Planned Impact

BENEFICIARIES The project outputs will have immediate relevance at the local scale, for the population, infrastructure owners and governing bodies of Greater Manchester. Stakeholders with an interest in making infrastructure, the built environment and transport systems resilient to environmental change will benefit from the research findings, which will add to the growing body of knowledge on climate change impacts within the Greater Manchester region. For example, 6 of the 10 local authorities in Greater Manchester have signed up to National Indicator 188: Adapting to Climate Change, which is part of the new performance assessment regime for local authorities. The aim of NI188 is to strengthen the integration of planning and preparedness for climate risk and opportunities within local authority planning and decision making. A requirement of this indicator is that a local climate impacts profiling exercise is carried out, with wind being an important component of this. Consequently, the 6 committed local authorities (Wigan, Bury, Bolton, Oldham, Rochdale and Salford) would benefit from an understanding of the local wind impacts, whilst the remaining authorities are also required to demonstrate action and resilience to climate change via the overarching Association of Greater Manchester Authorities' (AGMA) Climate Change Executive, the North West Climate Change Action Plan and the recently endorsed Manchester's Climate Change Action Plan. Consideration of wind by policy makers is also necessary to achieve the goal of creating a safe, sustainable and economically robust environment. Storm damage to manmade structures and trees can have severe economic implications, in addition to the immeasurable cost of lost lives. A number of other key service providers also require knowledge of local wind patterns and the potential implications of a changing climate, such as the Environment Agency, United Utilities, North West Development Agency and the Greater Manchester Public Transport Executive. Within the commercial private sector a number of companies have expressed a keen interest for more detailed data about wind during stakeholder meetings associated with other research projects. These include Bruntwood, AECOM and Broadway Malyan, who are all involved with the design, engineering or maintenance of buildings. Their interest lies in examining opportunities for siting urban wind turbines and providing natural ventilation for buildings. They also need to assess the risks associated with structural damage and a potentially uncomfortable internal environment. In the external environment, ventilation in street canyons is an important factor in reducing exposure to air pollutants and high temperatures. Therefore, if planners recognise the impact of local geometry and surface cover of ventilation patterns and integrate this knowledge in practice, the wider public could potentially benefit from a safer, healthier, more sustainable environment. The project results have national and international relevance, as the novel methods used and the algorithms developed could be applied to other UK and European Cities to emphasise climate risks and opportunities. Understanding how wind impacts on urban environments presently and how these impacts may change in the future is potentially extremely valuable for planning policy, and would align with the much greater amount of research on temperature. DISSEMINATION & KNOWLEDGE TRANSFER The PI has established links with many of the key stakeholders having worked with them on other projects and this should assist with the dissemination process. A project website will be set up and this will be advertised through existing channels which have access to existing networks of high profile stakeholders, such as the CIBSE North West meetings and the EcoCities e-newsletter. A stakeholder dissemination seminar has also been costed into the proposal and is scheduled for the end of the project.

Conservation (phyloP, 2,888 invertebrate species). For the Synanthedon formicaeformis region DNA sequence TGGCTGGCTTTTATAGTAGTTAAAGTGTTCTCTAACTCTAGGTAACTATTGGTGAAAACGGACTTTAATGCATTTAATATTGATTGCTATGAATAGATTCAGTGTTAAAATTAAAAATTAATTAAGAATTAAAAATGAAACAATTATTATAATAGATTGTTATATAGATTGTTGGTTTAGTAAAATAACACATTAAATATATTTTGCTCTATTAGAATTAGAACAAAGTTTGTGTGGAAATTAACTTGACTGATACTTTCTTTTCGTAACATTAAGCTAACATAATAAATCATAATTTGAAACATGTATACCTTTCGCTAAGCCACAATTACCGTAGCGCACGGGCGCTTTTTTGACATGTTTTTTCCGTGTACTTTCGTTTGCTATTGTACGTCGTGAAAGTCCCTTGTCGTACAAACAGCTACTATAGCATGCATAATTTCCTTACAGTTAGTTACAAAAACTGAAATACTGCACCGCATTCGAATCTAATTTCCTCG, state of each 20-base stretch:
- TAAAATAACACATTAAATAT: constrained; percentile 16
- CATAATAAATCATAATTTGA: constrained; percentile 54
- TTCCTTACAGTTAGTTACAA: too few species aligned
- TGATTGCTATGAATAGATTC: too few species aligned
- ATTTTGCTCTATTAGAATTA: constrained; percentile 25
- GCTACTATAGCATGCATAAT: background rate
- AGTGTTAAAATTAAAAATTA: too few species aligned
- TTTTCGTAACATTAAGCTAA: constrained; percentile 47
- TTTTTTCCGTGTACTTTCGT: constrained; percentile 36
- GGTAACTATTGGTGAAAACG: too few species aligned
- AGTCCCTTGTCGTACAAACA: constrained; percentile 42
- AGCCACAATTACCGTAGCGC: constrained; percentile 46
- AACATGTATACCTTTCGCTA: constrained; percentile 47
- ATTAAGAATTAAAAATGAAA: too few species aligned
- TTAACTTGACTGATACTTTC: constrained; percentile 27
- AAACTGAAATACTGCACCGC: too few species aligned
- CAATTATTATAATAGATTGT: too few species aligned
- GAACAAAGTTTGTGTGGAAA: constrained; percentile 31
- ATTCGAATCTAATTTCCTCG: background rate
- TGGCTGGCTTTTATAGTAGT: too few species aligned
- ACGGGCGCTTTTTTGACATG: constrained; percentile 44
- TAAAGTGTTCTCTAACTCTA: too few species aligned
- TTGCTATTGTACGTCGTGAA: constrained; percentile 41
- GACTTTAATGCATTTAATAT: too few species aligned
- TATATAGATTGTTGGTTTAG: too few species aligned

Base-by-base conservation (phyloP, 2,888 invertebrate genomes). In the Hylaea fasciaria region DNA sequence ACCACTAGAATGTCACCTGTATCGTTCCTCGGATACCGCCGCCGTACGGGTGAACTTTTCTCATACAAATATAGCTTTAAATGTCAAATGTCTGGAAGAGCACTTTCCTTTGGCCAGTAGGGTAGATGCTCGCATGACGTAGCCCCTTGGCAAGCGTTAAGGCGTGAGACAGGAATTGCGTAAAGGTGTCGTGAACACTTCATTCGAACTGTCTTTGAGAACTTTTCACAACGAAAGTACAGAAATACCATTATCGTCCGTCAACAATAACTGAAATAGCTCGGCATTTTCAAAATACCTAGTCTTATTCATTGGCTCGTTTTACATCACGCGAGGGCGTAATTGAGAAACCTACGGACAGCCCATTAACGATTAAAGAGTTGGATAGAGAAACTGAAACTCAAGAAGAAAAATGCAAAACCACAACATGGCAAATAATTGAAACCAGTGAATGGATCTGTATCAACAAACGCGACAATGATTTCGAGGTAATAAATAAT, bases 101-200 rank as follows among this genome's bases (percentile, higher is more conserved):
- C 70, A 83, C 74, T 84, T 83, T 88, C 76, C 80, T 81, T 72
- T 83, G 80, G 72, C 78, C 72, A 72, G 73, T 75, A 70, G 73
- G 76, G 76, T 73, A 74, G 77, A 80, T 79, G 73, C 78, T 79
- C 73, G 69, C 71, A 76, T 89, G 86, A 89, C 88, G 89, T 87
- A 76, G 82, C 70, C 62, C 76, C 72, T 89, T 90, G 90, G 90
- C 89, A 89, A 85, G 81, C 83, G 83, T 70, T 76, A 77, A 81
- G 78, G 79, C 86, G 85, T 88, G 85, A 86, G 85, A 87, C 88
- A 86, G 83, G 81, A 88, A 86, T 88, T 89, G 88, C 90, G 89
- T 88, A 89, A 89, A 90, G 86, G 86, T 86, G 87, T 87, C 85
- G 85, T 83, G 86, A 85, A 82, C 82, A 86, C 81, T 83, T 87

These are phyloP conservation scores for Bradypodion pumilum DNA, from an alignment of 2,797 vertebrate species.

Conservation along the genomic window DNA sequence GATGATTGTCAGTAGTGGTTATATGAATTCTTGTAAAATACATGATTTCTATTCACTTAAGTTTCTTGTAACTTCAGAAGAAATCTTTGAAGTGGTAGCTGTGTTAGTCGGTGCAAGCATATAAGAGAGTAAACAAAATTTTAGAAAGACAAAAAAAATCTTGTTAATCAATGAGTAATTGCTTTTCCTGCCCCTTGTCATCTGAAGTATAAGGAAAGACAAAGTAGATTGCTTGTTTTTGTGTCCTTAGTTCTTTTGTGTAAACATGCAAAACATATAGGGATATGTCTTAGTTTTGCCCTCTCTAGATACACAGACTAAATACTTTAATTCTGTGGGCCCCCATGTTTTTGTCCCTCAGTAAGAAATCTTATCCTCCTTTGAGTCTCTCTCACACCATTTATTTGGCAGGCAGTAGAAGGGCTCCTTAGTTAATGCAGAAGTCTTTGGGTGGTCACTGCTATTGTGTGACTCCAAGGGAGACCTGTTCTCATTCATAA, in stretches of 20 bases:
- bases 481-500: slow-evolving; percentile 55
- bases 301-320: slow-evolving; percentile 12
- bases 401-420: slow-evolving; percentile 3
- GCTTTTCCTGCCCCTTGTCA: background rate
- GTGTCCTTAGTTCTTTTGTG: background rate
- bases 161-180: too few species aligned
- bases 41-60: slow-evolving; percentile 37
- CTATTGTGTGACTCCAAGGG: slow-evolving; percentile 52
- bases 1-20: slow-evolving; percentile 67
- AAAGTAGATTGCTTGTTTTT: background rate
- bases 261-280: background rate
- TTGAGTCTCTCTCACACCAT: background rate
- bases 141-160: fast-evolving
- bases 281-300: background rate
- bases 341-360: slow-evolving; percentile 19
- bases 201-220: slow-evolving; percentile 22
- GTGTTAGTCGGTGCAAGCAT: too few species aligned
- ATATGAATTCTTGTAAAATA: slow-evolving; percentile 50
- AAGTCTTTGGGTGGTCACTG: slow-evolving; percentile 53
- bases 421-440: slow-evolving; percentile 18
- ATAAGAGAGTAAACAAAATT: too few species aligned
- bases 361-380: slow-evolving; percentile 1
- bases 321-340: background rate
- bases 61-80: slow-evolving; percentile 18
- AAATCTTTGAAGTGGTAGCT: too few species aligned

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Description How wind patterns vary on a city-scale. In particular, how land use and building geometry can influence 3-dimensional airflow
Exploitation Route The outputs from the project can be used to identify buildings at risk of storm damage and to assess how ventilation of warm air/air pollutants may be feasible at the city-scale.
Sectors Construction,Environment

Description Membership to Manchester a Certain Future Network
Geographic Reach Local/Municipal/Regional 
Policy Influence Type Membership of a guideline committee
Impact The Manchester a Certain Future Network is responsible for refreshing the climate change strategy and producing the action plan for 2016-20. Stakeholders from across the city will be invited to set out what they want a low carbon, climate adapted Manchester to look like in 2050.
Description NERC Green Infrastructure Innovation
Amount £97,000 (GBP)
Funding ID NE/N017374/1 
Organisation Natural Environment Research Council 
Sector Public
Country United Kingdom
Start 01/2016 
End 12/2017
Title Urban mesoscale wind network 
Description sub-hourly 3-d wind data for anemometer network 
Type Of Material Database/Collection of data 
Year Produced 2014 
Provided To Others? Yes  
Impact data now been used in air quality model -